Police are routinely reluctant to warn the public about possible threats - and in fact there are so many former dangerous offenders on the streets - that it would be an impossible task. In their defense, the police insist that they are very careful because they provide factual disclosure (unlike others) and do not want to make situations worse by driving newly released offenders who are attempting to reintegrate - underground or un-necessarily panic the public. Finally though there is ample evidence that concern over "vigilante" justice getting out of hand is not far-fetched - already a group in B.C has taken action.
This brings back the memory of another self-styled "vigilante" Stephen Marshall - who in 2006 fatally shot two fellows listed on the State of Maine Public Sex Registry - as it turns out for minor violations. The troubled teen apparently used the registry to hunt-down and "punish" these persons. The Police cornered Marshall in Boston enroute to Nova Scotia (presumably to visit his mother?) before he took his own life. As a precaution the registry was pulled during the subsequent investigation.
Police and relatives have repeatedly said they're baffled that Marshall would research the addresses of 34 people on an Internet sex offender list in Maine, locate two of them, and then travel over 1,000 kilometres to his father's house in Houlton, Maine, before going on a killing spree.These are not isolated incidents and at least two other similar "sex registry" hunts have been reported - both vigilantes (men) who murdered their victims claimed they were sexually abused as children. I have found this site that was setup to track Sex Offender issues.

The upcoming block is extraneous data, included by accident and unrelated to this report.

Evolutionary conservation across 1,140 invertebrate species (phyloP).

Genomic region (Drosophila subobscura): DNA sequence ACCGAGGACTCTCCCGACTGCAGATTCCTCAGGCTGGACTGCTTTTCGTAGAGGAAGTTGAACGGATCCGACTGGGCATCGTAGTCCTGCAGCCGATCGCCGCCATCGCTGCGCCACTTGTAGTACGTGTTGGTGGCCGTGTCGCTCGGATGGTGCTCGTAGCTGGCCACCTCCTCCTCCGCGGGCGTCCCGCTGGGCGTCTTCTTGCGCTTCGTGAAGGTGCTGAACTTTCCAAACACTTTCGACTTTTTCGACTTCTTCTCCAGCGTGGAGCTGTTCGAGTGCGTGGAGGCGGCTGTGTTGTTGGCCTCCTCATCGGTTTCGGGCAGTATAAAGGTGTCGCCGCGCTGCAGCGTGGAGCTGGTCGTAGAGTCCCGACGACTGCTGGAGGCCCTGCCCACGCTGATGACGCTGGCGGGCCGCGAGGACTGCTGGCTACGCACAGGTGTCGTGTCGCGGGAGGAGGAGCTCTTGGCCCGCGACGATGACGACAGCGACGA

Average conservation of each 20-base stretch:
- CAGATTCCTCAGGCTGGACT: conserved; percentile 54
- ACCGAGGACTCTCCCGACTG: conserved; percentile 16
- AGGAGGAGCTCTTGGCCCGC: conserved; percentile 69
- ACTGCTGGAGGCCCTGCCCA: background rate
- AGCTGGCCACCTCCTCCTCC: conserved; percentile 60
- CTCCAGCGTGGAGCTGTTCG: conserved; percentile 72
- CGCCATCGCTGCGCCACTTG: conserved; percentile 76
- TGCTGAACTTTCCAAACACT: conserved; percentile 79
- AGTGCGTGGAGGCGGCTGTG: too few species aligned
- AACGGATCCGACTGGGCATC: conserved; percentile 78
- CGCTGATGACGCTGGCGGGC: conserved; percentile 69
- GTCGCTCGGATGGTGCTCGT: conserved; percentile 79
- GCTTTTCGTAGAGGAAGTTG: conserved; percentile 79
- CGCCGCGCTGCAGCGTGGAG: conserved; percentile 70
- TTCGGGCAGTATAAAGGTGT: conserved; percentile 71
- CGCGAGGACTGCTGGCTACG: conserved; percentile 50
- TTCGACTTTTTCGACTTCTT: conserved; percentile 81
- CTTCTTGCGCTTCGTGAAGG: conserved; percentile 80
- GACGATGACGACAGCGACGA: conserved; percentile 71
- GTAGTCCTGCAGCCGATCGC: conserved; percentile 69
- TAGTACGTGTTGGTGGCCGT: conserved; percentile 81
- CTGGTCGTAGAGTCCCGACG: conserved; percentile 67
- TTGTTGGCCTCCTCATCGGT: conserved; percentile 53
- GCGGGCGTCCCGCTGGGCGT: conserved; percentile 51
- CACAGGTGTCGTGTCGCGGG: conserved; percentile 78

Why the concern - you might ask? Here is why. A step father was jailed for 8 years on the charge of sexual assault of his step-son - but he didn't do it. The boy was bowing to pressure and threats by his biological father who rejected the relationship his ex-wife had chosen. Four years in the boy fully recanted his testimony - but the step-father was not released. He served the rest of his time because the only way to overturn the sentence was by a Ministerial "intervention". This says more about our Justice system's inability to self-correct itself than anything. Charges of legitimate Sexual Abuse must be taken seriously - but clearly in this case they were strongly influenced by a family breakdown. That is not unusual and many men are taken advantage of by a justice system that fails to distinguish between the two.
I have had my faith in our Justice system severely shaken by my experience of Divorce and I am very cautious about opening up records that have not been fully vetted into the public domain - notwithstanding I fully agree with the value of such "transparency" to the community.
2008Jan14 - Canada's Sex Offender Registry a National Embarrassment by MICHAEL FRISCOLANTI